4. Heaven Crawley & Dimitris Skleparis, Refugees, migrants, neither, both: Categorical fetishism and the politics of bounding in Europe’s ‘migration crisis’, Journal of Ethnic and Migration Studies, 6 July 2017. 
  5. Dr. Ben Whitham, On seeking asylum from poverty: Why the refugee/migrant paradigm cannot hold, Mixed Migration Platform, 30 September 2017. 

This case note is part of Parichay’s ongoing project to study, track, and publish key propositions and latest developments in citizenship law and adjudication in India.This note was prepared by Radhika Dharnia.

Mohammad Salimullah v. Union of India, W.P. No. 793 of 2017

Read the judgment here

Date of decision: 08.04.2021

Court: Supreme Court of India

Judges: Chief Justice S.A. Bobde, Justice A.S Bopanna and Justice V. Ramasubramanian

Summary: The petitioners, Rohingya refugees, sought the release of detained Rohingya refugees in Jammu who were facing deportation. The Supreme Court allowed deportation of the refugees, holding that the right against deportation is concomitant to rights under Article 19(1)(e).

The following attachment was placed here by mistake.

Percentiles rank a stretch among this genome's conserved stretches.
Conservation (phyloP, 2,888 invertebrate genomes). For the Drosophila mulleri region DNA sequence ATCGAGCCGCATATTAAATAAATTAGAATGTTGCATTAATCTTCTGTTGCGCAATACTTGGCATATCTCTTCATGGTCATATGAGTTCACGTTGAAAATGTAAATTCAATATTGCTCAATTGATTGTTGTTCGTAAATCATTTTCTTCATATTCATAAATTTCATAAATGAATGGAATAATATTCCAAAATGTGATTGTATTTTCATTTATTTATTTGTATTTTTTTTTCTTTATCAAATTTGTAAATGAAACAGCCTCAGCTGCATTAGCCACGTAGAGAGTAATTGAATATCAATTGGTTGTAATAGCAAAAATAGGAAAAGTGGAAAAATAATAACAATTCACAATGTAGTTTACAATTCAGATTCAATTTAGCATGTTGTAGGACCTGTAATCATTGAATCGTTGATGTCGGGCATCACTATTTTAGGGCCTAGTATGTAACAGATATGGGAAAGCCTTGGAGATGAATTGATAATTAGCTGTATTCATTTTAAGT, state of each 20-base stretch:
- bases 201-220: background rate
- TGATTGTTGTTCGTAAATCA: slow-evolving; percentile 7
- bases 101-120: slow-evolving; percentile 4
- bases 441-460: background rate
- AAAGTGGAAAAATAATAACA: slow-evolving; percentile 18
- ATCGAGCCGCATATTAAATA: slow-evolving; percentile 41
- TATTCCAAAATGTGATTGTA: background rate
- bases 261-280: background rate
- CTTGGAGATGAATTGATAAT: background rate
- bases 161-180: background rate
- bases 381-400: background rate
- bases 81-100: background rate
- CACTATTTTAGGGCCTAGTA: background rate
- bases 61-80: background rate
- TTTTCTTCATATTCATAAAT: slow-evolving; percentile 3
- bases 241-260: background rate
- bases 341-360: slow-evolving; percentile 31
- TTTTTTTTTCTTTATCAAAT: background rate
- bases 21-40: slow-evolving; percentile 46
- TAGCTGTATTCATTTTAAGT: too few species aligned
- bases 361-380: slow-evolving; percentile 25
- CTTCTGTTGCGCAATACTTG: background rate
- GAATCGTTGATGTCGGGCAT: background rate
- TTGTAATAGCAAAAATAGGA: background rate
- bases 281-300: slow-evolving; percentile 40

Facts: In March 2021, several newspaper reports indicated that about 150­-170 Rohingya refugees detained in a sub jail in Jammu were facing deportation back to Myanmar. This was done in line with a 2017 circular issued by the Home Ministry to all State Governments/UTs, which advised them to initiate deportation processes against refugees housed in various camps across the country. The petitioners, who were themselves Rohingya refugees, sought, through an interlocutory application, release of the detained Rohingya refugees and a direction to the government to not deport them. The present petition was therefore an interlocutory application in the main case.